Robin Hayes, the new CEO of JetBlue Airways, is balancing between passengers and Wall Street.
As he takes control of the New York-based airline Monday, Hayes faces a difficult task: increase profits without destroying the culture that has made JetBlue stand out from other U.S. airlines.
JetBlue, after all, was the first carrier to give passengers free live TV at each seat and is still known for its friendly employees. For years, the airline has resisted charging for a first checked bag and boasted the most generous legroom in the industry. But, while the airline remained profitable, it lagged behind competitors. Wall Street demanded change.
To appease investors, Hayes recently announced that JetBlue will add a fee this spring for the first checked suitcase — a move estimated to bring in an extra $200 million annually by 2017. It will also add 15 more seats on most of its jets. That should increase the profit per flight, but passengers will lose some personal space.
To the airline's fans, those were jarring decisions. Hayes stayed up until 3 a.m. personally answering the flood of emails.
"People are so passionate about the JetBlue brand and the JetBlue story. They are very protective of it," Hayes says. "I see that as a good thing."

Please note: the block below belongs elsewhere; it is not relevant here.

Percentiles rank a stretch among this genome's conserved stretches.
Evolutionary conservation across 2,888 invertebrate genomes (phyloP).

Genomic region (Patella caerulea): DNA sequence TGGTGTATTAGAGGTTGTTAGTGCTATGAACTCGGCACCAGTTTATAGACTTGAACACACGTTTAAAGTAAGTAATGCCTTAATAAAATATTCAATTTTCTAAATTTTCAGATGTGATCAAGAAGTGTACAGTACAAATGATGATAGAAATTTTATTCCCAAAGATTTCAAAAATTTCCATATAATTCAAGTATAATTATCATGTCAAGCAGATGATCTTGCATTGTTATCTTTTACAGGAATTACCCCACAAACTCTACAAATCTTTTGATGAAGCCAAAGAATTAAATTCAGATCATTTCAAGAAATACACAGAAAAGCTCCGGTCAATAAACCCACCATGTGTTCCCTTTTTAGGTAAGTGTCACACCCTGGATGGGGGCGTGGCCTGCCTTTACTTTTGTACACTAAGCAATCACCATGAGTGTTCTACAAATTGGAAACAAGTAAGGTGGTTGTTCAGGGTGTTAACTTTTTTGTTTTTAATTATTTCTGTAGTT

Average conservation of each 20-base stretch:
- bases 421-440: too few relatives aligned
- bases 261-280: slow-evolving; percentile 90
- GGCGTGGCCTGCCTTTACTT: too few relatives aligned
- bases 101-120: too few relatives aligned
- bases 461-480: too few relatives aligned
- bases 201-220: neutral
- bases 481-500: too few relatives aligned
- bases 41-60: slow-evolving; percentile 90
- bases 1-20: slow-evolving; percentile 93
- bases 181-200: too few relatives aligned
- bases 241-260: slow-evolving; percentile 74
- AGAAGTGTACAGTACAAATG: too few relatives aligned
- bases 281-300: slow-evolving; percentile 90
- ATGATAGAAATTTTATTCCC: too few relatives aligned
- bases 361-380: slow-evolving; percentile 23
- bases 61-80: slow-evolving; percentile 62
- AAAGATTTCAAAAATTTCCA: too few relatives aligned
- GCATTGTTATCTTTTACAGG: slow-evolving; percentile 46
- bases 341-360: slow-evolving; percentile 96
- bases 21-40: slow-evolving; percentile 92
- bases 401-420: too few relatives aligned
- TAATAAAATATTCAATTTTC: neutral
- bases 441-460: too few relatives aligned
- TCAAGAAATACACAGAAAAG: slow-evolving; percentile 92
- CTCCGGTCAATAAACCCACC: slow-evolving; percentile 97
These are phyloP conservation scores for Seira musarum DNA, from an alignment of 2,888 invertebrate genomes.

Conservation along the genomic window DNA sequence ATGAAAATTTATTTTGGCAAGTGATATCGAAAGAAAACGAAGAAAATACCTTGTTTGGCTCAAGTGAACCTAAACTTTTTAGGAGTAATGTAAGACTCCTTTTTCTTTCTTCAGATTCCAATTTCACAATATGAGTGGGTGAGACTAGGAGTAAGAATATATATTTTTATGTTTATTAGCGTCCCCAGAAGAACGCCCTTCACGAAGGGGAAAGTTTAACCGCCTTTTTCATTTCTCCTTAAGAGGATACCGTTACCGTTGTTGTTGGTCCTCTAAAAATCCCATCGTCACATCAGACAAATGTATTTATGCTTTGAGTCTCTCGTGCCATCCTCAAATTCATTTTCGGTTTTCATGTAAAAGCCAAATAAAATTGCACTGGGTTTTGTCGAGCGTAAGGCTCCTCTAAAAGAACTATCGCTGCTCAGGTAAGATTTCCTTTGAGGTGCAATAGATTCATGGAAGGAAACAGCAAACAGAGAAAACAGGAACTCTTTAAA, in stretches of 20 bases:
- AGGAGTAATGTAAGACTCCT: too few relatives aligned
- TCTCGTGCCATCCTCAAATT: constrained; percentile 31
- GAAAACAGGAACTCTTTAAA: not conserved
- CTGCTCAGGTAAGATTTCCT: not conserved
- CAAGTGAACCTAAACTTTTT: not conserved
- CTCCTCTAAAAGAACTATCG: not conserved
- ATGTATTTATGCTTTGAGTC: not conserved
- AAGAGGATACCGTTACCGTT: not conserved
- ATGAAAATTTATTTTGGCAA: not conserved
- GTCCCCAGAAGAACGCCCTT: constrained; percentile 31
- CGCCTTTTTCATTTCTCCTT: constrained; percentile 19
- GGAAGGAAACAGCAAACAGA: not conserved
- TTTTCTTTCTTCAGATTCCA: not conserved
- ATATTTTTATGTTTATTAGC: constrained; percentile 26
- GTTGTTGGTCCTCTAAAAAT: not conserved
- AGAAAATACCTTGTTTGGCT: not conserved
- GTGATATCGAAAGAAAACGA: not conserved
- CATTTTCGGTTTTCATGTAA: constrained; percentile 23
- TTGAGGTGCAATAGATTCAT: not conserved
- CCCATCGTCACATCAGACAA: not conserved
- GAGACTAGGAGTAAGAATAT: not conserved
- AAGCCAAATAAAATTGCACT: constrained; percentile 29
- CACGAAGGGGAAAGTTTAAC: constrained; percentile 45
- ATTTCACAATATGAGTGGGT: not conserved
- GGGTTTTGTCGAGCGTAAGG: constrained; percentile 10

Hayes, 48, was chosen in September to replace outgoing CEO Dave Barger. He is more receptive to investors than Barger, but JetBlue prides itself on doing right by workers and passengers. So, following the lead of his predecessors, Hayes flies to Orlando, Florida every two weeks to welcome new hires at the airline's orientation and training program. And while he's cramming more seats into planes, the passengers sitting in them will be getting larger TV screens and almost three times as many channels.
Perhaps it helps that Hayes has always had a love of travel.
Growing up in London, the oldest of three kids, Hayes would create make-believe train timetables.
"As a kid, you know about all these places but have never been. It's just a way of pretending that you are there," he says.
Fascinated with the London Underground, Hayes could tell people the quickest way from one station to another — and suggest where to stand on the platform to line up perfectly with each station's unique exit.
But flying ended up his true love. Hayes wouldn't take to the sky until he was 18 — a trip with his then girlfriend to Greece. He was hooked.
In his first job out of school, Hayes spent a summer working at Boston's Logan International Airport. From 2 p.m. to 10 p.m., he would deliver liquor, cigarettes and other duty free items to passengers boarding flights. As one jet after another departed across the ocean, Hayes remained at the airport. That solidified his thirst for travel.
With a degree in electrical engineering, Hayes spent a year designing military cockpit avionic systems. He missed interacting with people and quickly found himself working the ticket counter and gates in Glasgow, Scotland, for British Airways.
There were some hiccups along the way. Still new to the company, Hayes was boarding flights at two adjacent gates when he accidentally sent a man who was supposed to fly domestically within Scotland to Germany without a passport.